The other day, I overheard news that the Red Cross was discontinuing their swim program and was immediately triggered.
Waves of heat coursed through my body. There’s something undeniable about multiple near-death experiences sparking a reaction.
For those of you who aren’t familiar, the Red Cross has been running swim lessons for kids in Canada since time-immemorial. Back in the eighties, it was an eight-step program. With each level accomplished, kids were given a coloured badge. My immigrant parents were adamant (and rightfully so) that I learned how to swim. Along with memorizing multiplication tables, learning to stifle one’s own dreams and playing the piano, water safety is mandatory for First Generation Chinese Canadians.
The beginning levels were relatively simple. Dunk your head underwater and blow some bubbles. Get a badge. Hold onto the side of the pool, and kick like an idiot. Here’s another badge! Grab a flutterboard and do laps back and forth across the pool and kick like an idiot? Get another badge! Within short order, I had a proud collection of Yellow, Orange and Red Badges.
But then came Maroon.
Now, I’m not exactly sure who planned the swim curriculum, but there was a quantum leap from Red to Maroon. I remember reading the skills card, and there was a box that said, “successfully swim 25m of front crawl”. I shook my head in disbelief. Swim an entire length of the pool without grabbing the edge? That surely must be a typo.
Sadly, it was not. The first time I took Maroon, the instructor happily chirped, “Okay everyone! We’ve got to swim to the other side to get those badges. Let’s go!”.
I remember pushing off of the edge, flailing my arms like a paddlewheeler. Behind me, my legs churned the water into a foamy froth. Everything was going well for the first five feet until I needed to breathe. As I lifted my head, gasping for air, my legs promptly started sinking. Pure panic ensued and I continued to thrash harder, desperate to return to the surface. Heart racing, I struggled for breath again, and the vicious cycle ensued. Somewhere between the gulps and choking were muted screams. It looked like I was in the midst of a savage shark attack – minus the shark.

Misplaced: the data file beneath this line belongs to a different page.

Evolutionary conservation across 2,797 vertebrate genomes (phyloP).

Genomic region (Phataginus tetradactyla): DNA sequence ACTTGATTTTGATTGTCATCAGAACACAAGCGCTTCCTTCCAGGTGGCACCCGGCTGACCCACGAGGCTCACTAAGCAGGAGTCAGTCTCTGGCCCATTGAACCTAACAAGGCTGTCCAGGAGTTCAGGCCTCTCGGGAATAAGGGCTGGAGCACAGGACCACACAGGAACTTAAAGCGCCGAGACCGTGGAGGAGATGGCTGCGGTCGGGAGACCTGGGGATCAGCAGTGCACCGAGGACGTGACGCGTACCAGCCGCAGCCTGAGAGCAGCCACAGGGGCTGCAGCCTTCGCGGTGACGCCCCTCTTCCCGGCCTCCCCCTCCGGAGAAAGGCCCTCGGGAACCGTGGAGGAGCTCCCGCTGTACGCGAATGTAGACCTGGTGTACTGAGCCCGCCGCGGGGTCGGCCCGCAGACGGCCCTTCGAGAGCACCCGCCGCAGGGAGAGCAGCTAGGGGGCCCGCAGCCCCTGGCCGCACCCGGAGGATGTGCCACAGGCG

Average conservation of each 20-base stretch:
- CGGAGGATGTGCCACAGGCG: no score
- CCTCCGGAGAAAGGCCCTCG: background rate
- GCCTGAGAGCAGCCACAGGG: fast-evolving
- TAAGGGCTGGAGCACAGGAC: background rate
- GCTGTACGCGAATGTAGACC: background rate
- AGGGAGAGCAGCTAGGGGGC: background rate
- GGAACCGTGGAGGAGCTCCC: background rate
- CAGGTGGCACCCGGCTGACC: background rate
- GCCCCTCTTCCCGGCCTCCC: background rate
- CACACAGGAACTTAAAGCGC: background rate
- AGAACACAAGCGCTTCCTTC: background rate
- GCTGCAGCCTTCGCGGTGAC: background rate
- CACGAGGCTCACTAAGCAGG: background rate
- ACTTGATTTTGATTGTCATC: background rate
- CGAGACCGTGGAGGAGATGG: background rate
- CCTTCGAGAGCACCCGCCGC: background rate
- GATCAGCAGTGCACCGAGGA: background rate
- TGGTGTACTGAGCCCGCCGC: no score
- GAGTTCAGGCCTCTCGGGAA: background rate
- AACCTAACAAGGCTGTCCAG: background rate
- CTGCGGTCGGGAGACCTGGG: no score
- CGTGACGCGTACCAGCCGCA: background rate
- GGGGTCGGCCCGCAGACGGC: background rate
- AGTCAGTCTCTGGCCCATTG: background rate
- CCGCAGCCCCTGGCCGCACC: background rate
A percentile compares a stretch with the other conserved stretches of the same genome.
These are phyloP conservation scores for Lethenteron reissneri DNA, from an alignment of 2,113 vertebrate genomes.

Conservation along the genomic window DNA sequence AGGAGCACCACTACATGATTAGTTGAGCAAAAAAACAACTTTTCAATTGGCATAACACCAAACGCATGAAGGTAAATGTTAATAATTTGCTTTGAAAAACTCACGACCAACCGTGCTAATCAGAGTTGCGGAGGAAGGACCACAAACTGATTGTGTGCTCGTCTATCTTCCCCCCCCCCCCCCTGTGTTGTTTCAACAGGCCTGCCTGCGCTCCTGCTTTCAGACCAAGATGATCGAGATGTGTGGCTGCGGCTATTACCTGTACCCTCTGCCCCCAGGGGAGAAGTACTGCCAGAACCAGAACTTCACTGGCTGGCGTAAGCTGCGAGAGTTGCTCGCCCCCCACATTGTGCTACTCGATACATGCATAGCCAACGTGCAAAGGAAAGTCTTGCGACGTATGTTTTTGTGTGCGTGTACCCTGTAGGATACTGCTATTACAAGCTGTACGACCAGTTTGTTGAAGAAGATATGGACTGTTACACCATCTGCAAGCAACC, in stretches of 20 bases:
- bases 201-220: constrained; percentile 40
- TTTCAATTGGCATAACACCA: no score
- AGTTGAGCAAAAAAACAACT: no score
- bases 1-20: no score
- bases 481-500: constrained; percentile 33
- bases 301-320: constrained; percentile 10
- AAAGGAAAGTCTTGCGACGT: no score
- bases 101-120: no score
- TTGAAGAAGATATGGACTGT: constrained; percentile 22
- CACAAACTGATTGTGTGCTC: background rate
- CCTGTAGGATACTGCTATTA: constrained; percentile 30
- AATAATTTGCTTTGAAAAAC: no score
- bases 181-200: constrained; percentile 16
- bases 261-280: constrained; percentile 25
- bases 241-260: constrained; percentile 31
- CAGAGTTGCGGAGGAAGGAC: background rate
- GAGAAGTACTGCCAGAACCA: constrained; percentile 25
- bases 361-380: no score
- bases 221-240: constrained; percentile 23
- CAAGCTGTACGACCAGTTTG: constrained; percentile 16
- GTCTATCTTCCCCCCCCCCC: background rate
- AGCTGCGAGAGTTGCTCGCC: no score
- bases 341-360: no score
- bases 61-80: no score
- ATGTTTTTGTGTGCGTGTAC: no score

And with that, I grabbed the edge of the pool. Sputtering and traumatized.
Looking at my swim report card that day, the box for swimming an entire length remained unchecked. My mom promptly signed me up for Maroon again.
Over the next course of lessons, I once again nearly drowned in the front crawl. Looking up at the observation deck, hoping for sympathy, I would instead receive looks of passive disdain from my mom. On the last day, she skimmed my report card, noted my failure, shook her head, and promptly approached the registration desk for another round of aquatic suffering.
Thus began my odyssey of swim terror. There’s a popular quote from Albert Einstein, “Insanity is doing the same thing over and over and expecting different results.” No doubt this renowned physicist was also in the Red Cross swim program.
As the months passed by, I lost track of how many times I failed Maroon – but my childhood memory pegs it at least ten. It was a humiliating, frustrating experience and I learned nothing. Ever since, I’ve had an aversion to swimming. It’s embarrassing to admit this, but my lack of water skills has held me back from some truly great life experiences. Sure, I can do a passable breast-stroke but that’s lame. And whenever I see the colour maroon, I have to suppress the urge to throw up.
Distressingly, my oldest daughter Clara has also inherited my sinking gene. After multiple years of failed swim lessons, we yanked her out of the Red Cross and put her into a dedicated swim club – Riptides. And while it pains me to see her as the oldest kid in the program, she’s made quick improvement. How? By having experiences that gradually build her confidence in the water. By focusing on fun and small challenges.
Inspired by my daughter, I renewed my vow to learn how to swim. I’m currently practicing “Total Immersion” – a revolutionary swimming method designed by Terry McLaughlin. Rather than working on mindless drills and overcoming drowning through brute force – his online course focuses on fundamentals such as buoyancy, body position and learning to glide. It’s literally yoga in the water. These past 6 weeks I’ve found a sense of comfort in the pool via applying a yoga mindset and the body awareness gleaned from years of intelligent asana practice. What once was anxiety-inducing is starting to become a source of joy.
I have a dream that sometime this year, Clara and I will swim some laps together. And we’ll have a moment, where we’re both at the end, smiling, and I’ll tell her how proud I am.
We’re never too old to learn – sometimes we just need to be taught the right way.